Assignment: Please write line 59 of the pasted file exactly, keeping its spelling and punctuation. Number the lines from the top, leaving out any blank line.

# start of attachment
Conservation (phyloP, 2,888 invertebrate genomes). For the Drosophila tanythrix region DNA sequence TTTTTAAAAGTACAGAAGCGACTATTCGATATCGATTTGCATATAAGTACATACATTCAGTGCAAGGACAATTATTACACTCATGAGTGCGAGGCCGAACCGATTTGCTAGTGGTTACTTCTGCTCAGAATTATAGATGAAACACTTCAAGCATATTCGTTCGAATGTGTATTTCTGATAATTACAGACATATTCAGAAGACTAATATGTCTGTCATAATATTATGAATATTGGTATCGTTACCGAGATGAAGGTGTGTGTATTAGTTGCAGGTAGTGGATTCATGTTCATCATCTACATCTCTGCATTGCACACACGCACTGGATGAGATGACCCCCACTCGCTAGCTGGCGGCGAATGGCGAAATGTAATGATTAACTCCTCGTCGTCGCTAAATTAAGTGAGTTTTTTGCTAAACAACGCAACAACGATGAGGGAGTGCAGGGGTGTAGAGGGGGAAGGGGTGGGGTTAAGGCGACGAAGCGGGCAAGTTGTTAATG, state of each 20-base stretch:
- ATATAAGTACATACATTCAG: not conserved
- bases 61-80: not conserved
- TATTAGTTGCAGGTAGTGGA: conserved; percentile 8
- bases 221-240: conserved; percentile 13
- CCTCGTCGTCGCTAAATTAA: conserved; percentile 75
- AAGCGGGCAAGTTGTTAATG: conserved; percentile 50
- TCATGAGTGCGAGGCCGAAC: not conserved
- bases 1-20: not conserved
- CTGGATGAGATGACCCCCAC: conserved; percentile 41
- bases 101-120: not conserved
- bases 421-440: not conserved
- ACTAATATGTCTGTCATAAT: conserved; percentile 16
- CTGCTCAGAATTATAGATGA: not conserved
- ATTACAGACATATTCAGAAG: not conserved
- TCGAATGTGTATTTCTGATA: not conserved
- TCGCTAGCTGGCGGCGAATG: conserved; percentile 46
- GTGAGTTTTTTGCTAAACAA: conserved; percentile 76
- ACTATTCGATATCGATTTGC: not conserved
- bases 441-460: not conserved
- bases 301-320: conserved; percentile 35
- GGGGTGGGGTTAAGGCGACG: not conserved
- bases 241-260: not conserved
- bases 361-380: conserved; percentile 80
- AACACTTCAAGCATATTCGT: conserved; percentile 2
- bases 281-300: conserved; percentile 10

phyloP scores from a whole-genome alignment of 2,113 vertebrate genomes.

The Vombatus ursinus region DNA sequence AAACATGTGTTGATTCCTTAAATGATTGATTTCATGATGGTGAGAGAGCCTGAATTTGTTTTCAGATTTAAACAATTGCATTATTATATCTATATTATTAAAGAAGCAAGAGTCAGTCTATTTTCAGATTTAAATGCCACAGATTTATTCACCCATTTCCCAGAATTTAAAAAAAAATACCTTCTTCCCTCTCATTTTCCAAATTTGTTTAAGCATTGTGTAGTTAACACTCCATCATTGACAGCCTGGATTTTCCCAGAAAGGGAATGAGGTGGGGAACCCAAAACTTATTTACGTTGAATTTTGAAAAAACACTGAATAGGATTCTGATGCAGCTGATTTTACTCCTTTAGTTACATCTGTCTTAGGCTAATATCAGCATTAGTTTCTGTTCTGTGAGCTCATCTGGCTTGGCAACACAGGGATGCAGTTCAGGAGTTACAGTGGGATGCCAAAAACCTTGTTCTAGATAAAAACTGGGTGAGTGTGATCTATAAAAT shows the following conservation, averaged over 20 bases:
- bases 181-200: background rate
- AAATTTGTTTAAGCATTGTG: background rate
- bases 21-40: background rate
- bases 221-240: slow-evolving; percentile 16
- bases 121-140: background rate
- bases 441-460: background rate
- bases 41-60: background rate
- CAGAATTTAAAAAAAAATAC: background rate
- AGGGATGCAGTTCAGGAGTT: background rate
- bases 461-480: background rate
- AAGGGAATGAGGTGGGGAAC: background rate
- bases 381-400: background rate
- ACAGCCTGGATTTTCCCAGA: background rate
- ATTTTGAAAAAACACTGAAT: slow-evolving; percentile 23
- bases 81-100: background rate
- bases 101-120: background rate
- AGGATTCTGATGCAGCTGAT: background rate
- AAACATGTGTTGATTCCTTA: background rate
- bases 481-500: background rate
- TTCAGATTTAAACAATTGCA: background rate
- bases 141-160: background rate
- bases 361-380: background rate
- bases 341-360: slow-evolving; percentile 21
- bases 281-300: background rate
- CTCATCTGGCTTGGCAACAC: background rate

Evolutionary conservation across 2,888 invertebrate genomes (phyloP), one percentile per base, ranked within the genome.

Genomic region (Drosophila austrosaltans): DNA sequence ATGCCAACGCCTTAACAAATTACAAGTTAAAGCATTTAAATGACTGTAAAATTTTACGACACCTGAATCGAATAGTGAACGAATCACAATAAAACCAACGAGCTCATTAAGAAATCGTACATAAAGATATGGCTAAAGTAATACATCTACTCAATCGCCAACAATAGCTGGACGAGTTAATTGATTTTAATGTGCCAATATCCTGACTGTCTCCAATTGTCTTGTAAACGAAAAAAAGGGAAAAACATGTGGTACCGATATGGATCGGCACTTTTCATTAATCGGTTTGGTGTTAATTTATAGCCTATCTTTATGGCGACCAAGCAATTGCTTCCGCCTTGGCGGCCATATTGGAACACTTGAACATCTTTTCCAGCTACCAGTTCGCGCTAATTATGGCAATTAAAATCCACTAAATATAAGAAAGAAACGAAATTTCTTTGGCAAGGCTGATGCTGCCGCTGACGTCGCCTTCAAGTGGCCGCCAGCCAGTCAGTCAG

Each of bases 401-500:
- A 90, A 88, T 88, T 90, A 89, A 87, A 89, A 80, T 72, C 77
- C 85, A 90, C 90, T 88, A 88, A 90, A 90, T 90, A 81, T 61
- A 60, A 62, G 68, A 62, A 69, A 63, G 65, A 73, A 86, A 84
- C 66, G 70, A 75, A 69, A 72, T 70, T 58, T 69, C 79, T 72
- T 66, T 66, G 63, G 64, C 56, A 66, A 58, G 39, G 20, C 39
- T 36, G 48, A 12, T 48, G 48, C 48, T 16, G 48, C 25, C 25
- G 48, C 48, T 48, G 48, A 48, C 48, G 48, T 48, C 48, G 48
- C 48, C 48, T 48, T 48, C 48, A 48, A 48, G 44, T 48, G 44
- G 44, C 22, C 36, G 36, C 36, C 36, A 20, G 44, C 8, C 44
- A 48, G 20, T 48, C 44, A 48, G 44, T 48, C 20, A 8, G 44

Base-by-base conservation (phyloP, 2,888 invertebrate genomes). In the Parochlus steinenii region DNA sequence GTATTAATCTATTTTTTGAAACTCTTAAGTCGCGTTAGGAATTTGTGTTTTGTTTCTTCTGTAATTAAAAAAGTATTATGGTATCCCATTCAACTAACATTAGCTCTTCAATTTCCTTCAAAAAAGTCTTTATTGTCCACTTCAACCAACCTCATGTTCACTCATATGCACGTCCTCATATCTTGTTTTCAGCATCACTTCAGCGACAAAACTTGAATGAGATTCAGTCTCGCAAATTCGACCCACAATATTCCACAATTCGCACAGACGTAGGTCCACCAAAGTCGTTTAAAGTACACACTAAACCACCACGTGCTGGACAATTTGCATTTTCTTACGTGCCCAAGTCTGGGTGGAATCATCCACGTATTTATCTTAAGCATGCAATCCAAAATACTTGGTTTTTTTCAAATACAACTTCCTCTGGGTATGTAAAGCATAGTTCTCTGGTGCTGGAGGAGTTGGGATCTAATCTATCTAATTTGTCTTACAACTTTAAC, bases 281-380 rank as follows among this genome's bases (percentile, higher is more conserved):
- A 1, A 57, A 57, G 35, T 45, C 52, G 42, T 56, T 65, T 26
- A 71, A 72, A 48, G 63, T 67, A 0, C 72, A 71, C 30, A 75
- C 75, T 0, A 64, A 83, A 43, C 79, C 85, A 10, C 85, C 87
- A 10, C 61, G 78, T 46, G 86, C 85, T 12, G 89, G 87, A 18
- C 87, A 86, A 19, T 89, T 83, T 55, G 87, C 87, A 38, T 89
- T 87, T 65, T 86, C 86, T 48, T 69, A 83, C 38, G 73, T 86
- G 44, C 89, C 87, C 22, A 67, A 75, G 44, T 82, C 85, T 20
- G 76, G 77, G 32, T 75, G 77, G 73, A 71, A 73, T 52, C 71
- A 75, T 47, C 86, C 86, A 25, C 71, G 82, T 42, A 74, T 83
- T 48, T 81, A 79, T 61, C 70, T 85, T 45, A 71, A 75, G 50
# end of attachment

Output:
- A 60, A 62, G 68, A 62, A 69, A 63, G 65, A 73, A 86, A 84